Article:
Net Closes on Ling Jihua

Authorities are stepping up the investigation into the family of , a former close aide to . Ling was thrown into the spotlight during the time of the leadership transition in 2012 when it was revealed that his son has been killed after crashing his Ferrari and that top Party officials had helped cover up the accident. At the time, the allegations appeared to damage Hu Jintao’s influence in the government as Xi Jinping took over power. Now, Ling and two of his four siblings are being investigated. The South China Morning Post reports:

The detention of Ling Wancheng will help authorities prepare a move against Ling Jihua, the second-youngest and most powerful of the five siblings. Sources said the investigation against Ling Jihua could start soon after the Communist Party leadership wraps up its agenda-setting meeting today.

Ling Jihua was on the fast track to the highest reaches of political power before his career was ruined in 2012 by the scandalous death of his son in a Ferrari crash. But even after his fall from grace, Hu’s trusted top aide has held on to a ministerial position as head of the party’s United Front Work Department, a vice-chairmanship of the Chinese People’s Political Consultative Conference and membership of the party’s elite Central Committee.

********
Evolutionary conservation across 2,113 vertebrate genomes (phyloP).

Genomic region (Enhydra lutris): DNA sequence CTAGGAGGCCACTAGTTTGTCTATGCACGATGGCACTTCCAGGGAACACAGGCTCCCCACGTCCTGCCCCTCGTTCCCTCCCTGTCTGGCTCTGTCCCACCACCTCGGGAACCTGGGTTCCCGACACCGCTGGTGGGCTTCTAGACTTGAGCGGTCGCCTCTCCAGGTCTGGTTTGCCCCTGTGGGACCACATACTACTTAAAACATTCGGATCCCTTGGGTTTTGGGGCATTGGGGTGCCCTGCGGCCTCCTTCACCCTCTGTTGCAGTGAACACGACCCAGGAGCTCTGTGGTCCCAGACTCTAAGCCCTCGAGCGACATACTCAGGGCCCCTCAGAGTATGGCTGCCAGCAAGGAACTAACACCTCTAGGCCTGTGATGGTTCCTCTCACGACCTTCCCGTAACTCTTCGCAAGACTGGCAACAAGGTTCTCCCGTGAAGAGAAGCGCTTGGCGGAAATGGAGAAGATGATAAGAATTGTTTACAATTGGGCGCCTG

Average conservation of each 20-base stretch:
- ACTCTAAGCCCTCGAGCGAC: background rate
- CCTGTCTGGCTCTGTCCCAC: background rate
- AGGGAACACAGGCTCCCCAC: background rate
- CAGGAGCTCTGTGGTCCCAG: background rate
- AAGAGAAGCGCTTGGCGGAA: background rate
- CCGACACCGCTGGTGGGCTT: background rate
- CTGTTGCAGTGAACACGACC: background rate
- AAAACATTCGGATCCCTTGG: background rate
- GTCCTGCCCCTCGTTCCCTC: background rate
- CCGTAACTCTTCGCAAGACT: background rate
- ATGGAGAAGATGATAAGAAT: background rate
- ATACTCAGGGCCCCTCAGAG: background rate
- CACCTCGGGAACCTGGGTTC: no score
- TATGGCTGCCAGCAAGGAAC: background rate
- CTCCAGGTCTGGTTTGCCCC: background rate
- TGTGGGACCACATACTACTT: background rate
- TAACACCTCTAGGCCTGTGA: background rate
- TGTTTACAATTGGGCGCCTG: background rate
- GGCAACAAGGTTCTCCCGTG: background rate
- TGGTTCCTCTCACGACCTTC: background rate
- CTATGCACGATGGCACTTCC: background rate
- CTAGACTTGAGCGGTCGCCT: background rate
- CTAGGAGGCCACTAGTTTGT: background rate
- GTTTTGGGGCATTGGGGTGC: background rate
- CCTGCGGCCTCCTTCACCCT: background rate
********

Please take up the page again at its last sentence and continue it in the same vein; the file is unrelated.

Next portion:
For the better part of Hu’s presidency, Ling Jihua, although not a Politburo member, commanded power and influence far greater than his position and party ranking suggested, becoming known as a go-to man in mainland politics.

If the case against Ling Jihua goes ahead, it will be the biggest political scandal since the fall of former security tsar Zhou Yongkang. [Source]

For World Policy, Jonathan Brookfield writes about how the broader investigation could be part of Xi Jinping’s efforts to consolidate his power in order to push forward his economic agenda:

In March, Xu Caihou, former Poliburo member and vice-chairman of the Central Military Commission, was taken from his sick bed in Beijing and detained, and in June, accused of accepting bribes, he was expelled from the Communist Party and turned over to military prosecutors for a court martial. This is significant because Xu Caihou has often been considered an ally of former Secretary General of the CCP Jiang Zemin. In addition, after reports earlier in the summer that Wang Jiankang had been detained, in August it was reported that Wang had re-emerged in public at a meeting where he gave a briefing on agriculture. With Wang being Ling Jihua’s brother-in-law and Ling Jihua having been one of Hu Jintao’s key lieutenants, this latest report is also interesting.

Taken together, if the two stories represent a slowing of Xi’s efforts to go after Hu and a ratcheting up of pressure on Jiang, that would be news indeed. It would also seem to indicate abilities on Xi’s part to prioritize and build coalitions of convenience, skills one could imagine being quite handy for surviving the intense political environment in Beijing. [Source]

Read more about Ling Jihua, via CDT.